Chemical and biological characteristics of desert rock pools in intermittent streams of Capitol Reef National Park, Utah

Great Basin Naturalist
By: , and 

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Abstract

Chemical variability and biological communities of rock pools found in small desert drainage basins of Capitol Reef National Park were characterized over 8 mon in 1994. Neither flooding, drying, nor the presence or absence of surrounding vegetated wetlands had a great effect on chemical composition, which was very dilute and fluctuated somewhat in response to rain events. Neither flooding nor drying affected the composition of biological communities in the pools. Summer storms affected only a few drainages at a time, and only a few study pools of significant volume dried completely during the hot, dry summer. This suggests that only a portion of the Waterpocket Fold aquatic community is ever disturbed at a time, leaving undisturbed areas as a source of recovery. Pools bordered by vegetated wetlands always supported greater numbers of species throughout the year than those bordered only by bedrock, but the same taxa were found in both vegetated and bedrock pools. The rock pool fauna in Capitol Reef National Park appear to be resilient to climatic variability.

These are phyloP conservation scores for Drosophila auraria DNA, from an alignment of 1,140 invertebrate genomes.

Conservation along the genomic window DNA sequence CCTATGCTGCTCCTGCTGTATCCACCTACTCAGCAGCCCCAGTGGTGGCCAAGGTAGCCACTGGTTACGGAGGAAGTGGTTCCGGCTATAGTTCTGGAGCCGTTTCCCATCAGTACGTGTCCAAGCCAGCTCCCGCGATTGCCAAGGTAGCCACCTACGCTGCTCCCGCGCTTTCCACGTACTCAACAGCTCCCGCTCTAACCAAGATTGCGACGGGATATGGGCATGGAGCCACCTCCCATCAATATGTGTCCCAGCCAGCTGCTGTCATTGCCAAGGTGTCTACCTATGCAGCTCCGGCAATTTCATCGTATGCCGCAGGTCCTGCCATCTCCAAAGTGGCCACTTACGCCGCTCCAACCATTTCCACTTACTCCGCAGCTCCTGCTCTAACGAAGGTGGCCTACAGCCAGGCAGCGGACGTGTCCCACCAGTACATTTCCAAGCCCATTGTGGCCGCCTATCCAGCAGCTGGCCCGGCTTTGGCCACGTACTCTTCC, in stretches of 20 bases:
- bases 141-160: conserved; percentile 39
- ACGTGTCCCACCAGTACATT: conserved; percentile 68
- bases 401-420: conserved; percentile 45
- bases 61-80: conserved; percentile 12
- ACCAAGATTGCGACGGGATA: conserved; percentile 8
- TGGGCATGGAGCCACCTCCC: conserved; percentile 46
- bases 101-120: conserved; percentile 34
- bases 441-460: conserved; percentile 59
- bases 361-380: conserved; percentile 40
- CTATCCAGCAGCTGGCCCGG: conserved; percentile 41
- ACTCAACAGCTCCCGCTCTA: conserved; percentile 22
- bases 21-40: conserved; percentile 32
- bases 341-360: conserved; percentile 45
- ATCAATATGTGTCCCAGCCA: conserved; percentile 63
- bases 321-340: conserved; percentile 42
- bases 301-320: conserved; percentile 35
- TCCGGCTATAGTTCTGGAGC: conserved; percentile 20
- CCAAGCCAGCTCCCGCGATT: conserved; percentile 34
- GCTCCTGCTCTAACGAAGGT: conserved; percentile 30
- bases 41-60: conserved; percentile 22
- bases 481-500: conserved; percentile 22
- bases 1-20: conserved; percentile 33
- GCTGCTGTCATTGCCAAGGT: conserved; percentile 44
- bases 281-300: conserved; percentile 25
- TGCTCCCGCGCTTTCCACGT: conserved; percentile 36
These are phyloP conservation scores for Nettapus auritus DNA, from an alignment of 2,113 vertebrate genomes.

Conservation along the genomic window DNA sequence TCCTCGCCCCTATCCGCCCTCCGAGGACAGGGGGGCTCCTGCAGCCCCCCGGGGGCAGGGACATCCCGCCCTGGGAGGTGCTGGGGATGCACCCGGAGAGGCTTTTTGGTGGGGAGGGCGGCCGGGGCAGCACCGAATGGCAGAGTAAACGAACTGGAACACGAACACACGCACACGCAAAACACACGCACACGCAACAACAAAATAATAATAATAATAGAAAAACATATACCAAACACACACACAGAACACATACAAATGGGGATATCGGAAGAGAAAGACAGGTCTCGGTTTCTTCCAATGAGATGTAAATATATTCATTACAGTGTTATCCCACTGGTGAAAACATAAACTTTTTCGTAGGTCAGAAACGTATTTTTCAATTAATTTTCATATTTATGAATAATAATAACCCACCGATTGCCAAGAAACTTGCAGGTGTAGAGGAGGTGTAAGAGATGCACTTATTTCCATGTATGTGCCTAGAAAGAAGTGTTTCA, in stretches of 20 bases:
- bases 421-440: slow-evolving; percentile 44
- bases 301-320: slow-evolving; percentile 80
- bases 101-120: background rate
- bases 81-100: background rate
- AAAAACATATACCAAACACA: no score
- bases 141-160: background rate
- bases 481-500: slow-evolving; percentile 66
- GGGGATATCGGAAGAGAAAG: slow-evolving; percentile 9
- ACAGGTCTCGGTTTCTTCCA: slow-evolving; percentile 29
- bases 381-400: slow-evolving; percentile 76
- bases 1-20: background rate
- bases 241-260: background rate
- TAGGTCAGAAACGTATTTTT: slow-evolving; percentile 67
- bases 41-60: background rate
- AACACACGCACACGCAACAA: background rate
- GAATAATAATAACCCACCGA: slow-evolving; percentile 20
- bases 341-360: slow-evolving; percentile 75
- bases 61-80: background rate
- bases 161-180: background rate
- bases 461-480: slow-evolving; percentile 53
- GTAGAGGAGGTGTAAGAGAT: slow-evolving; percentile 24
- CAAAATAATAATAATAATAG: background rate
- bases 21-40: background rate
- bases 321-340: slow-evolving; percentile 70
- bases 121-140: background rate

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Additional publication details

Publication type Article
Publication Subtype Journal Article
Title Chemical and biological characteristics of desert rock pools in intermittent streams of Capitol Reef National Park, Utah
Series title Great Basin Naturalist
Volume 58
Issue 3
Year Published 1998
Language English
Publisher Monte L. Bean Life Science Museum, Brigham Young University
Contributing office(s) Fort Collins Science Center
Description 15 p.
First page 250
Last page 264
Country United States
State Utah
Other Geospatial Capitol Reef National Park
Online Only (Y/N) N
Additional Online Files (Y/N) N
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